Two thirds of 18-24 year-olds want more hours in the day

Ever feel that there simply aren't enough hours in the day? If you're a member of the younger generation, chances are you'd like more time to squeeze in your to-do list.

In a YouGov survey commissioned by the British Methodist Church, participants were asked how much more time they would like in the day in order to get everything done and have a little extra time for themselves.

65% of 18 to 24 year-olds said they would like more time in the day, with 28% wishing for at least a 27-hour day. But the older generation (aged 55+) proved more relaxed, with 69% saying they were happy with the day as it stands.

But the Church is challenging people to spend a small amount of time making a big difference to the way they live their lives with its Still Time Lent campaign.

The campaign is supported by a website www.methodist.org.uk/stilltime where people can sign up to receive daily email reflections and challenges from five different contributors. They can also share their experiences and thoughts on a the Still Time Facebook group.

Contributor Revd Dr Mark Wakelin, said; "Some of us would love to have more hours in the day, but it's amazing the difference that we can make in just five minutes. Still Time is about using our time wisely in order to enhance every area of life."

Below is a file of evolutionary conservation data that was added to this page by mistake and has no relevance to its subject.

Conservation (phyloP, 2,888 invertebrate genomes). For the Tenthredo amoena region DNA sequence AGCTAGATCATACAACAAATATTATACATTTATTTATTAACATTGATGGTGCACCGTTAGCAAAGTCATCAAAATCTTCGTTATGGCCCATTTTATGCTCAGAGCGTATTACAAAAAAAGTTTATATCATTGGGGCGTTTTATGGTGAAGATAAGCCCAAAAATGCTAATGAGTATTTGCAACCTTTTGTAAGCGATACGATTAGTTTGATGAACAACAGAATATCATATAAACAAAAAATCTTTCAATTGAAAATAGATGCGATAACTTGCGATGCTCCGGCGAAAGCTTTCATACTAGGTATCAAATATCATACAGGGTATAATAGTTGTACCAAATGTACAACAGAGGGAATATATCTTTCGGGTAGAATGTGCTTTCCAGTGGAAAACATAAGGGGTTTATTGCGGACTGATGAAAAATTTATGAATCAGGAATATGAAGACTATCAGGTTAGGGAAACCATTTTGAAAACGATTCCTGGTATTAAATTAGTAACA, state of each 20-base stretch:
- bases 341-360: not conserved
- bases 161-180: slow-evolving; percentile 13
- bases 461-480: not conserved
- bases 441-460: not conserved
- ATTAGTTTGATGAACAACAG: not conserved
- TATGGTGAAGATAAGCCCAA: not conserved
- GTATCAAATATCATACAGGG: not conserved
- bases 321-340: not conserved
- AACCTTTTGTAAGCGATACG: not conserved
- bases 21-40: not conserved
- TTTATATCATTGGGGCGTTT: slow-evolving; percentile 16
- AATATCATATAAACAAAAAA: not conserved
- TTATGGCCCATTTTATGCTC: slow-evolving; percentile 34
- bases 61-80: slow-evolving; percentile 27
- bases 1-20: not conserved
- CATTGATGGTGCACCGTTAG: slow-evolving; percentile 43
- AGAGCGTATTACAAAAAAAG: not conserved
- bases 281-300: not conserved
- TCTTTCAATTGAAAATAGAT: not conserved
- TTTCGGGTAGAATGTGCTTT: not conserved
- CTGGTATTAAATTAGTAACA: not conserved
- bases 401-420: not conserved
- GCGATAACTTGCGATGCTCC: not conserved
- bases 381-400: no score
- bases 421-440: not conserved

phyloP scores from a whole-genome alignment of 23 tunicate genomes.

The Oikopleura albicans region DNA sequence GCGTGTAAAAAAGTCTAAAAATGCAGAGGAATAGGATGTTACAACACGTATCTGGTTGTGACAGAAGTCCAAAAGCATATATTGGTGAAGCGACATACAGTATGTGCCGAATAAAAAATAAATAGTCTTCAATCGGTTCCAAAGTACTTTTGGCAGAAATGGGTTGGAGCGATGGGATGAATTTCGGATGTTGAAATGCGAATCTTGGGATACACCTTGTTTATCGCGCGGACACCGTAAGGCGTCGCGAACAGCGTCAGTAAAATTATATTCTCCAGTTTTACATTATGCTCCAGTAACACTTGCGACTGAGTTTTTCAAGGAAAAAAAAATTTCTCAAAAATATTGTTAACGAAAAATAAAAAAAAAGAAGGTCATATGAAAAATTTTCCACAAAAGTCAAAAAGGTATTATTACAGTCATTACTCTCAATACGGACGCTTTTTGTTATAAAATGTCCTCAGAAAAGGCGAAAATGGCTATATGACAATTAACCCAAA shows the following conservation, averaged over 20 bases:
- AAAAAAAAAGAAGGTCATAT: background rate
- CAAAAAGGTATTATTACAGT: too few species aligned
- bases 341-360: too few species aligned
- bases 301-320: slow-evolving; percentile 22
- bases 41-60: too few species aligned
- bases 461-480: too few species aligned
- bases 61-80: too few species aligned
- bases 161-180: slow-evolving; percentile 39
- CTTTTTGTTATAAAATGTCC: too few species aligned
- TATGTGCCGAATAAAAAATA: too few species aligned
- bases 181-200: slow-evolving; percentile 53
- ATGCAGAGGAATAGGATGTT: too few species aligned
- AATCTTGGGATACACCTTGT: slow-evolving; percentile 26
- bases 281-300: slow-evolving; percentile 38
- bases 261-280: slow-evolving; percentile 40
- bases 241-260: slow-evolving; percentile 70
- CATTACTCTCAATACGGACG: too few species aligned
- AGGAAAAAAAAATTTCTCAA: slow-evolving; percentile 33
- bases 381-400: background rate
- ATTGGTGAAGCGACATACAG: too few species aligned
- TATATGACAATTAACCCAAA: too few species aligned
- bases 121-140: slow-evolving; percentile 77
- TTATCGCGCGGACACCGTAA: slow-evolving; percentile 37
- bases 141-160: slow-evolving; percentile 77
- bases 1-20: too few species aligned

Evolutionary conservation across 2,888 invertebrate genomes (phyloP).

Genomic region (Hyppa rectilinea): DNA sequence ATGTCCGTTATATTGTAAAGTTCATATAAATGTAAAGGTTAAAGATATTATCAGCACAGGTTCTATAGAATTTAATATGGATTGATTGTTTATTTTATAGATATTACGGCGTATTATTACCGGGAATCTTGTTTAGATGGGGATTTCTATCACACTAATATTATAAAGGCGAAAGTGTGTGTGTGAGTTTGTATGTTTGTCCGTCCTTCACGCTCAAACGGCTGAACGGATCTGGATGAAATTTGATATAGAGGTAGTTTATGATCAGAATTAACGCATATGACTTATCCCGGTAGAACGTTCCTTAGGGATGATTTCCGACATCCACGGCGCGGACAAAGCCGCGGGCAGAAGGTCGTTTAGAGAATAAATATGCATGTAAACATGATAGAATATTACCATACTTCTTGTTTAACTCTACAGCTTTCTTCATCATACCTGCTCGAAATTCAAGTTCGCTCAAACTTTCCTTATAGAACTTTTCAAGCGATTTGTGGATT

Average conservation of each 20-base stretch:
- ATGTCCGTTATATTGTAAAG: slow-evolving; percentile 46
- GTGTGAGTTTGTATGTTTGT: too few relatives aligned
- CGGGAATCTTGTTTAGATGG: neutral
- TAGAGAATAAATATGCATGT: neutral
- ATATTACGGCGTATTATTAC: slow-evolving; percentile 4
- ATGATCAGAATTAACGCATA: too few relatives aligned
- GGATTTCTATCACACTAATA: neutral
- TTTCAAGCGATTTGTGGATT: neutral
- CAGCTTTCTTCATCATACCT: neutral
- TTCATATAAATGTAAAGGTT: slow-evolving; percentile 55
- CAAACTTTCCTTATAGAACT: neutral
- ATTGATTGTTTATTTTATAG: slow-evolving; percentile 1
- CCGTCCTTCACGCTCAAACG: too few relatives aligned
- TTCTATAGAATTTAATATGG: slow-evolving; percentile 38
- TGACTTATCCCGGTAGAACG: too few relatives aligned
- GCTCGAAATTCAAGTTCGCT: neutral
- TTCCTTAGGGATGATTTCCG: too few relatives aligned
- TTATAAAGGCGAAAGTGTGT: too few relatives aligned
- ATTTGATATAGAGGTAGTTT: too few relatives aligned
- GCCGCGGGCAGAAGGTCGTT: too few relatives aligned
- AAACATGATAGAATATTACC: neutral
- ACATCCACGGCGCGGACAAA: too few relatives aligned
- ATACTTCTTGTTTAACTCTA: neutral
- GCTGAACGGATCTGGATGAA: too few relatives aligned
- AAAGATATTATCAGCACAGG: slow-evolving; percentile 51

Each day of the week will have a different focus, with 'time for you' on Mondays, followed by 'time for others', 'time for God', 'time to share' and finishing the week with 'time to act'.

"Still Time is a challenge to all who have given up, feel rushed off their feet, or think it's simply too late to do things differently", continued Mark. "Still Time is about making time that gives us 'eternity in our hearts'. There's still time for others, for ourselves, for God - still time to make a difference in the world and begin to discover the people we were always meant to be.'



All figures, unless otherwise stated, are from YouGov Plc. Total sample size was 2056 adults. Fieldwork was undertaken between 112th - 14th January 2009. The survey was carried out online. The figures have been weighted and are representative of all GB adults (aged 18+).

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